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7 Top Tips for Lower Back Pain Sufferers

Lower back pain is extremely common, with most people experiencing it at some time during in their lives. It is painful, can be worrying and is frustrating as it can stop you from doing the things that you want to do.

Fortunately, despite the pain and frustration, most lower back pain sufferers make a good recovery. Follow these seven tips to help you control and manage your back pain, get back to activity and make a full recovery.

1) Don’t panic

These symptoms are common and normally nothing serious. The lower back is strong and adaptable, and can stand up to and recover from whatever it is you’ve done. Generally stay active, don’t worry too much and expect it to get better. If things don’t improve on their own then see an osteopath to get a thorough assessment and specific treatment plan.

2) Know your back pain

Paying attention to your symptoms and what affects them can be extremely useful. Look out for things such as: Are symptoms made better or worse by walking, sitting, standing, bending or arching the back, also are they worst first thing in the morning, or do they build up through the day?

This is extremely important information as it allows you to take control of your pain and adjust your activities and manage your symptoms. Also if the back pain does not clear up and you decide to see a professional this information will help them to make an accurate diagnosis and treatment plan.

3) Keep moving

Staying physically active is important as it helps you maintain your movement abilities and increases your healing and recovery.

Knowing the things that improve / worsen symptoms (see above) will enable you to adjust activities most effectively. You may need to initially avoid or limit the aggravating factors, using the relieving factors to allow you to modulate and control your symptoms and maintain your activity levels.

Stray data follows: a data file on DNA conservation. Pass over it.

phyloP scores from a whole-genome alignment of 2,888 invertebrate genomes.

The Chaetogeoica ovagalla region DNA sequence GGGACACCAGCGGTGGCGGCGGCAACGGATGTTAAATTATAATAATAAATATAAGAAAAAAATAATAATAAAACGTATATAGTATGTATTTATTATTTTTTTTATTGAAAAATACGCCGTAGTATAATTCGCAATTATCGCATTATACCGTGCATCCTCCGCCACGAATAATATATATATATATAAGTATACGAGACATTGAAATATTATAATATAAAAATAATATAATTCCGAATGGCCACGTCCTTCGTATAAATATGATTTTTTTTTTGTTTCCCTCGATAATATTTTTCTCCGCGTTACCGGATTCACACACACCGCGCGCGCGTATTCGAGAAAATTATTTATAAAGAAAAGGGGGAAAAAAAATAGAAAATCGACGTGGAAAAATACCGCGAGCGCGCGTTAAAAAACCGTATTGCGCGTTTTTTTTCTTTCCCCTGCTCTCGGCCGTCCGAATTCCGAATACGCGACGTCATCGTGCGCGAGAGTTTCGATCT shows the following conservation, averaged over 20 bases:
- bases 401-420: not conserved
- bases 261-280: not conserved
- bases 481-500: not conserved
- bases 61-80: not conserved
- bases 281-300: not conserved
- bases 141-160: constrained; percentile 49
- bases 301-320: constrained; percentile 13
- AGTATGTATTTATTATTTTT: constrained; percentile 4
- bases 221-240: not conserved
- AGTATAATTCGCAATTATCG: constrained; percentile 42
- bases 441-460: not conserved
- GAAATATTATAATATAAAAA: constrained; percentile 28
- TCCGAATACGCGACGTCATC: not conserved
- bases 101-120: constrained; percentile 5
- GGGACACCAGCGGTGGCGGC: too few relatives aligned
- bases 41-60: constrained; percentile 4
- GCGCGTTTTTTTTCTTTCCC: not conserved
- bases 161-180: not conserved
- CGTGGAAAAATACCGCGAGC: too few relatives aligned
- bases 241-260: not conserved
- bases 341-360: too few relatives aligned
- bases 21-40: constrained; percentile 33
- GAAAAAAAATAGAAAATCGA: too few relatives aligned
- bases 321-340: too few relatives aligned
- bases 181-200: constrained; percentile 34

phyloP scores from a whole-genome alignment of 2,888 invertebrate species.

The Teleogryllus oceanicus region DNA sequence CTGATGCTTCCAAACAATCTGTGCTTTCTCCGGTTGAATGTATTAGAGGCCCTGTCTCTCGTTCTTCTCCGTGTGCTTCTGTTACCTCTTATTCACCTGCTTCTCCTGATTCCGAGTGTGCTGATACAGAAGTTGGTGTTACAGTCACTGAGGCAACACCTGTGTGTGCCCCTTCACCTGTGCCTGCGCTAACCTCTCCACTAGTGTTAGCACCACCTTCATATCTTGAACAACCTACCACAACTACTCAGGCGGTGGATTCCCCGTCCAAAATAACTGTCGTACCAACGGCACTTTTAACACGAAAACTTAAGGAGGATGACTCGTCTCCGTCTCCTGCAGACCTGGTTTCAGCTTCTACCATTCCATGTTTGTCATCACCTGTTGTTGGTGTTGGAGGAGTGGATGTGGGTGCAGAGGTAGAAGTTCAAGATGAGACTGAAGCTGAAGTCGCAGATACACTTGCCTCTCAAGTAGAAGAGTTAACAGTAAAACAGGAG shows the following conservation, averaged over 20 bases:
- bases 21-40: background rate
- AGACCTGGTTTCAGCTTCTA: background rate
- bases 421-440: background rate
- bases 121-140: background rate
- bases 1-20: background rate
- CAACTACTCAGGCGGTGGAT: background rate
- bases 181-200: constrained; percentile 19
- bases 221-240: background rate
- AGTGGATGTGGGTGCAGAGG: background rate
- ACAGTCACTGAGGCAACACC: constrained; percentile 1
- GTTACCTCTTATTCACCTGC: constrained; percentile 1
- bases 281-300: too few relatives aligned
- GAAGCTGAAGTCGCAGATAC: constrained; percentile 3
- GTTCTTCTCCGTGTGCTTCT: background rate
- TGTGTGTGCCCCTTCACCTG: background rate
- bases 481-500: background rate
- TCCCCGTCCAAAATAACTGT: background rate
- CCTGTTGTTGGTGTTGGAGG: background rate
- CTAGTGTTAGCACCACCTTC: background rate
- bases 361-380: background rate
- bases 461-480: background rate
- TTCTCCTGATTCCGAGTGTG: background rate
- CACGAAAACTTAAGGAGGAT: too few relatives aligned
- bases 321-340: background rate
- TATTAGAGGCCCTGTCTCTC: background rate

4) Use cold

If you have recently “pulled” your back and it’s feeling sore and a bit inflamed the cold therapy can be useful way to reduce pain and ease the inflammation, especially in the first two or three days following injury.

Using a thin towel or cloth between your skin and the ice, apply for Approximately 20 minutes, and make sure you’re putting the ice on your body rather than your body on the ice as lying with your weight on the ice pack can aggravate the area, allow two hours between applications.

5) Or use heat

Whereas ice is good for recent acute onset of pain, the longer pain has been there, or the more tight and stiff (rather than sore and inflamed) it feels then heat will become more beneficial.

Heat increases blood and oxygen flow to aid healing, eases pain and relaxes tight muscles. Similar guideline apply as with ice; use a cloth or tea towel between the heat (usually a heat pack or hot water bottle) and your skin, apply for twenty minutes at a time and leave two hours between applications, and put the heat onto your body rather than the other way around.

6) Think twice before asking for X-rays or MRI’s

When you are suffering with pain it is normal to think that an X-ray or MRI might help find the cause. However research shows that there is a poor correlation between what is seen on scans and what is actually causing the symptoms.

Many people who are completely symptom free have disc bulges and degenerative changes in their lumbar spine. Discovering these through imaging in many cases leads to distress and fear. Research suggests that early imaging for lower back pain can lead to increased fear and reduced movement, slowing down recovery.

Imaging can be useful in rare cases of pathology, advanced symptoms and especially where surgery is being considered, otherwise it is better not to pursue imaging unless it’s really necessary, ie: you are strongly recommended to do so by a medical professional.

7) See a professional if symptoms persist

In many case of lower back pain you can recover fully through a balance of rest, exercises and a little bit of time. However, lower back pain comes in many different forms and can have many causes. If your pain isn’t improving and/ or you don’t regain full movement then book an appointment with an Osteopath. They will be able to assess and find out what’s causing symptoms as well as predisposing and maintaining factors, and develop a specific treatment and exercise plan to get you back to your best and help you to stay pain free.

Holland Park Osteopathic Practice provides effective lower back pain treatment to Holland Park and the surrounding areas. Easily accessible from Notting Hill Shepherds Bush, Kensington and Ladbroke Grove.

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